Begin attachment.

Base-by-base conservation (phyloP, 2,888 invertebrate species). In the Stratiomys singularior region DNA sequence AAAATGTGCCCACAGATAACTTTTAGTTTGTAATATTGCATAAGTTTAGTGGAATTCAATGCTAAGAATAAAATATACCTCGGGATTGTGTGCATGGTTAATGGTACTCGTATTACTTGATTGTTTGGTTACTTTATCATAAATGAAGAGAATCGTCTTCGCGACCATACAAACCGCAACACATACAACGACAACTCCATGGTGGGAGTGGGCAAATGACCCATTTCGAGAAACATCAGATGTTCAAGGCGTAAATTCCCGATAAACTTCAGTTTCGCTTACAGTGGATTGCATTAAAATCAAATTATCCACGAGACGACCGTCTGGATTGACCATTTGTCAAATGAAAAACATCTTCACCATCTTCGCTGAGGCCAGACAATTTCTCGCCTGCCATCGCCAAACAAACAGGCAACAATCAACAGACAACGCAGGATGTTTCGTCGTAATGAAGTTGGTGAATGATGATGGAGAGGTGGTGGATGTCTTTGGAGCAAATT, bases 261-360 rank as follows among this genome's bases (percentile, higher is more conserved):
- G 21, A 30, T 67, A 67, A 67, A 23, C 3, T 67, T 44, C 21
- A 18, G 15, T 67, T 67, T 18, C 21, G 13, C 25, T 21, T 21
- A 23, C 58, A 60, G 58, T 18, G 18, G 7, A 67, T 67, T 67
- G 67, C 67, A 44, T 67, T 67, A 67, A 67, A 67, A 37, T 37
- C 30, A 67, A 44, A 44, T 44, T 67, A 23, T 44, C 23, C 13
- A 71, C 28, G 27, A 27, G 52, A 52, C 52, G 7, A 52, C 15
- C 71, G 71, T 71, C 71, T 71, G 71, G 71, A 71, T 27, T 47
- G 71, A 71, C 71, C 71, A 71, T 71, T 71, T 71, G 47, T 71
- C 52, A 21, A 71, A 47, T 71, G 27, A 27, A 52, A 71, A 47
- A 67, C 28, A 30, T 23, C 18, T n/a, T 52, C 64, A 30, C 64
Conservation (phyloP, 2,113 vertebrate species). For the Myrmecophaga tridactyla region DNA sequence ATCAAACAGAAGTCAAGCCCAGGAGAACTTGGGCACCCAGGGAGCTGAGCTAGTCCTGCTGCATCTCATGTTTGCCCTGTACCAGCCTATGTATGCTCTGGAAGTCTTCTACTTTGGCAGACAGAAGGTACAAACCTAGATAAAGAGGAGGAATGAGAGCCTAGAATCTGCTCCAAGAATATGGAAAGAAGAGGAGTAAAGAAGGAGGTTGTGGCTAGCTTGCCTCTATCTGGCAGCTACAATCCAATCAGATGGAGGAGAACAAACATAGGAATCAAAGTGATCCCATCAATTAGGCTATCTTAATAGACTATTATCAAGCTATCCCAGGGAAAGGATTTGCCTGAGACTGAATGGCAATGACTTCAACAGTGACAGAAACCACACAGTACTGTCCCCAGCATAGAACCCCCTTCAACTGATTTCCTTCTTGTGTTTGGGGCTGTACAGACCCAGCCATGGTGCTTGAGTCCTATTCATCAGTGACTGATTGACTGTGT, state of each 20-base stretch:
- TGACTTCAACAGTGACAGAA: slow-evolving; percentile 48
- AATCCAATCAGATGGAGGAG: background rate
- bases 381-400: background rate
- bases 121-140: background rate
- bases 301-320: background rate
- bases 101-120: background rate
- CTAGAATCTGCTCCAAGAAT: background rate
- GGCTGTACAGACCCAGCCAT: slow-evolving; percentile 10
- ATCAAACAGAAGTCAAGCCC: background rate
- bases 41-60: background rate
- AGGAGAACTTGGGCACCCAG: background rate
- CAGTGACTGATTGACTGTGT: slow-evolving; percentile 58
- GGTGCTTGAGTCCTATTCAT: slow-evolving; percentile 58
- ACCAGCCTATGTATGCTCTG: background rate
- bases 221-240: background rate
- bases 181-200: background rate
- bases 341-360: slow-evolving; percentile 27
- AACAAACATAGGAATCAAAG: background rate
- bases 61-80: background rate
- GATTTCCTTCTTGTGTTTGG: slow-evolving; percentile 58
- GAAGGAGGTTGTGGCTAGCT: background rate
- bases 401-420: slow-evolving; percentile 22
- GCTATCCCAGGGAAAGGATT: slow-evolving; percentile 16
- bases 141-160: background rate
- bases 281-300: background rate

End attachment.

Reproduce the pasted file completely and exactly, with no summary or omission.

Base-by-base conservation (phyloP, 2,888 invertebrate species). In the Stratiomys singularior region DNA sequence AAAATGTGCCCACAGATAACTTTTAGTTTGTAATATTGCATAAGTTTAGTGGAATTCAATGCTAAGAATAAAATATACCTCGGGATTGTGTGCATGGTTAATGGTACTCGTATTACTTGATTGTTTGGTTACTTTATCATAAATGAAGAGAATCGTCTTCGCGACCATACAAACCGCAACACATACAACGACAACTCCATGGTGGGAGTGGGCAAATGACCCATTTCGAGAAACATCAGATGTTCAAGGCGTAAATTCCCGATAAACTTCAGTTTCGCTTACAGTGGATTGCATTAAAATCAAATTATCCACGAGACGACCGTCTGGATTGACCATTTGTCAAATGAAAAACATCTTCACCATCTTCGCTGAGGCCAGACAATTTCTCGCCTGCCATCGCCAAACAAACAGGCAACAATCAACAGACAACGCAGGATGTTTCGTCGTAATGAAGTTGGTGAATGATGATGGAGAGGTGGTGGATGTCTTTGGAGCAAATT, bases 261-360 rank as follows among this genome's bases (percentile, higher is more conserved):
- G 21, A 30, T 67, A 67, A 67, A 23, C 3, T 67, T 44, C 21
- A 18, G 15, T 67, T 67, T 18, C 21, G 13, C 25, T 21, T 21
- A 23, C 58, A 60, G 58, T 18, G 18, G 7, A 67, T 67, T 67
- G 67, C 67, A 44, T 67, T 67, A 67, A 67, A 67, A 37, T 37
- C 30, A 67, A 44, A 44, T 44, T 67, A 23, T 44, C 23, C 13
- A 71, C 28, G 27, A 27, G 52, A 52, C 52, G 7, A 52, C 15
- C 71, G 71, T 71, C 71, T 71, G 71, G 71, A 71, T 27, T 47
- G 71, A 71, C 71, C 71, A 71, T 71, T 71, T 71, G 47, T 71
- C 52, A 21, A 71, A 47, T 71, G 27, A 27, A 52, A 71, A 47
- A 67, C 28, A 30, T 23, C 18, T n/a, T 52, C 64, A 30, C 64
Conservation (phyloP, 2,113 vertebrate species). For the Myrmecophaga tridactyla region DNA sequence ATCAAACAGAAGTCAAGCCCAGGAGAACTTGGGCACCCAGGGAGCTGAGCTAGTCCTGCTGCATCTCATGTTTGCCCTGTACCAGCCTATGTATGCTCTGGAAGTCTTCTACTTTGGCAGACAGAAGGTACAAACCTAGATAAAGAGGAGGAATGAGAGCCTAGAATCTGCTCCAAGAATATGGAAAGAAGAGGAGTAAAGAAGGAGGTTGTGGCTAGCTTGCCTCTATCTGGCAGCTACAATCCAATCAGATGGAGGAGAACAAACATAGGAATCAAAGTGATCCCATCAATTAGGCTATCTTAATAGACTATTATCAAGCTATCCCAGGGAAAGGATTTGCCTGAGACTGAATGGCAATGACTTCAACAGTGACAGAAACCACACAGTACTGTCCCCAGCATAGAACCCCCTTCAACTGATTTCCTTCTTGTGTTTGGGGCTGTACAGACCCAGCCATGGTGCTTGAGTCCTATTCATCAGTGACTGATTGACTGTGT, state of each 20-base stretch:
- TGACTTCAACAGTGACAGAA: slow-evolving; percentile 48
- AATCCAATCAGATGGAGGAG: background rate
- bases 381-400: background rate
- bases 121-140: background rate
- bases 301-320: background rate
- bases 101-120: background rate
- CTAGAATCTGCTCCAAGAAT: background rate
- GGCTGTACAGACCCAGCCAT: slow-evolving; percentile 10
- ATCAAACAGAAGTCAAGCCC: background rate
- bases 41-60: background rate
- AGGAGAACTTGGGCACCCAG: background rate
- CAGTGACTGATTGACTGTGT: slow-evolving; percentile 58
- GGTGCTTGAGTCCTATTCAT: slow-evolving; percentile 58
- ACCAGCCTATGTATGCTCTG: background rate
- bases 221-240: background rate
- bases 181-200: background rate
- bases 341-360: slow-evolving; percentile 27
- AACAAACATAGGAATCAAAG: background rate
- bases 61-80: background rate
- GATTTCCTTCTTGTGTTTGG: slow-evolving; percentile 58
- GAAGGAGGTTGTGGCTAGCT: background rate
- bases 401-420: slow-evolving; percentile 22
- GCTATCCCAGGGAAAGGATT: slow-evolving; percentile 16
- bases 141-160: background rate
- bases 281-300: background rate